Promoting Equality And Inclusion I am writing this booklet to inform all members of staff, adult carers, children and young people about supporting understanding and to raise awareness of equality, diversity and inclusion. Equality and inclusion are moral and legal obligations. As a practitioner you have a role in ensuring that in all aspects of your work every personas given opportunities to thrive and prevent any barriers that may stop them from reaching their full potential. Equality and inclusion are moral and legal obligations.
As a practitioner you have a role in ensuring that in all aspects of your work every personas given opportunities to thrive and prevent any barriers that may stop them from reaching their full potential. Diversity. Diversity means difference. People are different in values such as race, religion, beliefs, disability, sex and values. Even though people are different this doesn’t mean they are excluded from society, everyone has similarities such as common interests. ‘Diversity refers to the differences in values, attitudes, cultures, beliefs, skills and life experience of each individual in any group of people. ’(Meggit, C. 011, Page 27) Equality ‘Equality is about creating a fairer society, where everyone can participate and has the opportunity to fulfill their potential’ (London deanery, 2012). Equality does not mean that everyone has to be treated the same. People have different needs and ambitions, every person should have equality of opportunity. Promoting equality should remove discrimination in all of the areas of bullying, harassment or victimization. Inclusion ‘Inclusion is a term used to describe the process of ensuring the equality of learning opportunities for all children and young people, whatever their disabilities or disadvantages. (Meggit, C. 2011, page 27). Children and young people should be able to have the opportunity to do well. This is the opposite to discrimination. Discrimination Discrimination is not treating people equally based on personal characteristics, such as race and colour. Discrimination is usually based on prejudice and stereotypes. A prejudice is a pre-conceived opinion or in favour of something. It is prejudging someone knowing little about them but jumping conclusions because of a characteristic such as their appearance. A stereotype is a person or thing that conforms to an unjustifiably fixed, usually standardised, mental picture.
The most common stereotypes are: sex and gender, racial origins, cultural or social background, disability and age. There are two types of discrimination : direct discrimination- This is when a child is treated less favourably than others for example being bullied is direct. ‘Indirect discrimination-this is when a condition is applied that will unfairly affect a particular group of children or young people’. (Meggitt,C (2011) p. 29) Potential effects of discrimination Discrimination prevents children and young people from developing a feeling of self-worth or self-esteem.
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Being discriminated against can last the whole child’s life. This means that they may not be able to fulfill their full potential maybe in school and in life they will find it hard to form relationships with others such as teachers and friends this is down to the lack of confidence they have from the discrimination and also lack of self-esteem and self-worth. They will eventually believe the stereotype or label they have being given from the discrimination against them and behave in accordance to others expectations and accordingly to the stereotype.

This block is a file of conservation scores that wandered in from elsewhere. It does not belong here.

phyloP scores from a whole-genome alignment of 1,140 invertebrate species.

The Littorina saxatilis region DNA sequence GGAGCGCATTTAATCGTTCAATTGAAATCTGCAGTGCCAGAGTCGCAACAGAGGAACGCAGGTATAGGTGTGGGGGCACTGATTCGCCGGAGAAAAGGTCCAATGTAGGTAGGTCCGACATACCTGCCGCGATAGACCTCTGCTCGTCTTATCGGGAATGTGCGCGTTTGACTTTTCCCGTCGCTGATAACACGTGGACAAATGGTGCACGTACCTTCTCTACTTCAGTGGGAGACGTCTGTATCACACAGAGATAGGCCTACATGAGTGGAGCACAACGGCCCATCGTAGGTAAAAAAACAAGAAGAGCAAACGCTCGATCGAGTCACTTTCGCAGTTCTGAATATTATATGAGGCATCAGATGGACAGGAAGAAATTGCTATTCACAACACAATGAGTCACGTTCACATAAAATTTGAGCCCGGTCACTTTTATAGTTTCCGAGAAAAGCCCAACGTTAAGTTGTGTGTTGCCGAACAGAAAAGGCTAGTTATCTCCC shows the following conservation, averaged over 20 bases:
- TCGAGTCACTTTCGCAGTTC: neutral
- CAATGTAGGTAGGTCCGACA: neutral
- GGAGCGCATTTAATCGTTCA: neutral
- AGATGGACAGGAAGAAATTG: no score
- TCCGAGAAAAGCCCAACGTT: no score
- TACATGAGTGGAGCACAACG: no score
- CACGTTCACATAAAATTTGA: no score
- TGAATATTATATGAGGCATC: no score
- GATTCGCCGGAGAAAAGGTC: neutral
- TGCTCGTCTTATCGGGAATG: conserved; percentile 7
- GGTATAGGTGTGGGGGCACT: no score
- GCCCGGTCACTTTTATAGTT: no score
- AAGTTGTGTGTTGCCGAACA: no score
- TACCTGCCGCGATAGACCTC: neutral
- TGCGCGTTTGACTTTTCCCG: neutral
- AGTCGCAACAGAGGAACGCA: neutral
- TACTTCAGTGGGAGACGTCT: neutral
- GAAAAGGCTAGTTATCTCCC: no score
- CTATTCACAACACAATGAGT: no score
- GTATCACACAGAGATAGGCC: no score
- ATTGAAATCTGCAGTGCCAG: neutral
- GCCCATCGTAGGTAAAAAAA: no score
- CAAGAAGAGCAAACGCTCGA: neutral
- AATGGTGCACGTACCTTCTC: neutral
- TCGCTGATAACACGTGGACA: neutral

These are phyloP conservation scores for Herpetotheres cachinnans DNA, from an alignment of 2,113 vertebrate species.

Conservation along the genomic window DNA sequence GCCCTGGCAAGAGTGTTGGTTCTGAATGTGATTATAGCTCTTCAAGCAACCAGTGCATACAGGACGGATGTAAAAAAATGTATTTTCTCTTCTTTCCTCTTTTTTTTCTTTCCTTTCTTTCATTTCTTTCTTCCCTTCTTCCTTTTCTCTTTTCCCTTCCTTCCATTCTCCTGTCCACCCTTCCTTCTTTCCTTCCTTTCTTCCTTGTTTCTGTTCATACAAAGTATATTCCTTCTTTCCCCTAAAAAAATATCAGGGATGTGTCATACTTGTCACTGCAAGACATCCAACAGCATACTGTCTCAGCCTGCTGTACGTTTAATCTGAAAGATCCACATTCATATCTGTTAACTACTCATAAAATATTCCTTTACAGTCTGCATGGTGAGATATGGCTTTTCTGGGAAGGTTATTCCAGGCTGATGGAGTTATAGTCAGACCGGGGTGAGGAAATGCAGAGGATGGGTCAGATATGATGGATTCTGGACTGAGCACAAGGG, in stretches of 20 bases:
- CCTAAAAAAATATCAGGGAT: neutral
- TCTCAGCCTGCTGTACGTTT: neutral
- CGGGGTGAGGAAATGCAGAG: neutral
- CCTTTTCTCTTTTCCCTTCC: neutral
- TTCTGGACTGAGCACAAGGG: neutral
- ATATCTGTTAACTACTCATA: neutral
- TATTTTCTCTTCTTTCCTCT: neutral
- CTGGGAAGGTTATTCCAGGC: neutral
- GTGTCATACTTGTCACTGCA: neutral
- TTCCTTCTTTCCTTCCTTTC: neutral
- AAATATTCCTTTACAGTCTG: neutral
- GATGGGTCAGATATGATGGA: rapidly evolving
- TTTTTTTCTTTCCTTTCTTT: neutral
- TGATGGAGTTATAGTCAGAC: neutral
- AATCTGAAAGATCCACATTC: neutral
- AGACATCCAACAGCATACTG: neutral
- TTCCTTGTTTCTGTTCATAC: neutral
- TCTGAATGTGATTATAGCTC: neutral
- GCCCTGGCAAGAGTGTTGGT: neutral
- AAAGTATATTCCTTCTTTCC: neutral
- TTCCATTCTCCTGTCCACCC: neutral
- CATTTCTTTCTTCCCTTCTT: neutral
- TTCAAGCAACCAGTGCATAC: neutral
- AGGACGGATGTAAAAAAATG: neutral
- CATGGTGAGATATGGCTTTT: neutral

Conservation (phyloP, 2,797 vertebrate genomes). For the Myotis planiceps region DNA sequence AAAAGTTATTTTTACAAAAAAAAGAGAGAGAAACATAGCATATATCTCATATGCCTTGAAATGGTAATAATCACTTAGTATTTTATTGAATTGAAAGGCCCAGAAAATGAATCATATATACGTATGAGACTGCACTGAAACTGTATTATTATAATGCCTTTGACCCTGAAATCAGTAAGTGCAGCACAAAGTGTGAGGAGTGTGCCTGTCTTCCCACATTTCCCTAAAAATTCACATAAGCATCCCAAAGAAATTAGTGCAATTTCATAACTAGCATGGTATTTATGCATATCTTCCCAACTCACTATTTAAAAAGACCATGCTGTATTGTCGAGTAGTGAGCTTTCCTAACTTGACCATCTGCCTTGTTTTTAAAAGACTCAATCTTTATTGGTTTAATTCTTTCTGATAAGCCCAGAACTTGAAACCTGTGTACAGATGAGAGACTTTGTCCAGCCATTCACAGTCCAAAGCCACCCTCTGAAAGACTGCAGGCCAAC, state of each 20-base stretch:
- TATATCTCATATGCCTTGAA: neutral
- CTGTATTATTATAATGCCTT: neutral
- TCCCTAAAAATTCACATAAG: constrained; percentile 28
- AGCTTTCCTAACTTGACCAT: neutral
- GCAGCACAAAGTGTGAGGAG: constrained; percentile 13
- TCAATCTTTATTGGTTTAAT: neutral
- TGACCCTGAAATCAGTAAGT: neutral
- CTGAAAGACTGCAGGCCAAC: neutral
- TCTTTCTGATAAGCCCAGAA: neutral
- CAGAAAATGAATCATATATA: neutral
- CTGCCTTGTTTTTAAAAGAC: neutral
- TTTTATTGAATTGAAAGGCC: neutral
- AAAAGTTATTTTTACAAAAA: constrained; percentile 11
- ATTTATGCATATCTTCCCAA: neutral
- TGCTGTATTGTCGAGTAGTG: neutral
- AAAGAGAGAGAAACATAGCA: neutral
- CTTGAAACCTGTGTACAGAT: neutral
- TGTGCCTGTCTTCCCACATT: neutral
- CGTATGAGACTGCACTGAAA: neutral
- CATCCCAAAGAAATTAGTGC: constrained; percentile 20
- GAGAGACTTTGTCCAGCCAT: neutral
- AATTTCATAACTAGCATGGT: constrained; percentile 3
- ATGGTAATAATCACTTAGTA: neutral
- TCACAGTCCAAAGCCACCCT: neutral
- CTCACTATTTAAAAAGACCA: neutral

The child or young person may feel like they are to blame for their unfair treatment and so withdraw themselves; this may lead to aggression and will prevent children and young people from interacting cooperatively with other children and young people. H ow inclusive practice promotes equality and supports diversity ‘Inclusive practice is term used within education of ensuring equality of learning opportunities for all children and young people whatever their disabilities or disadvantages. ’ (Meggit,C,2011, page 30).
We have a diverse population and some of this diversity brings with it a range of social and educational issues that practitioners will need to recognise, understand and work with. All practitioners must work in a way that supports equality of opportunity and promotes diversity and inclusion. This means breaking down barriers that prevent children and young people from fulfilling their full potential. You must challenge all discrimination and follow the laws and policies set in your workplace.
Differentiate all activities set to enable all children take part and achieve this is promoting equality, also promote all positive attitudes towards diversity by making sure all that the materials, toys, books and displays reflect the diverse society that we live in. Practitioners Bibliography London deanery available at http://www. faculty. londondeanery. ac. uk/e-learning/diversity-equal-opportunities-and-human-rights/what-is-equality-and-diversity (accessed on the 4th October 2012) Meggit,C. Kamen,T. Bruce,K. Grenier,J. (2011)children and young people’s workforce. 1st edition. London;Hodder Education.
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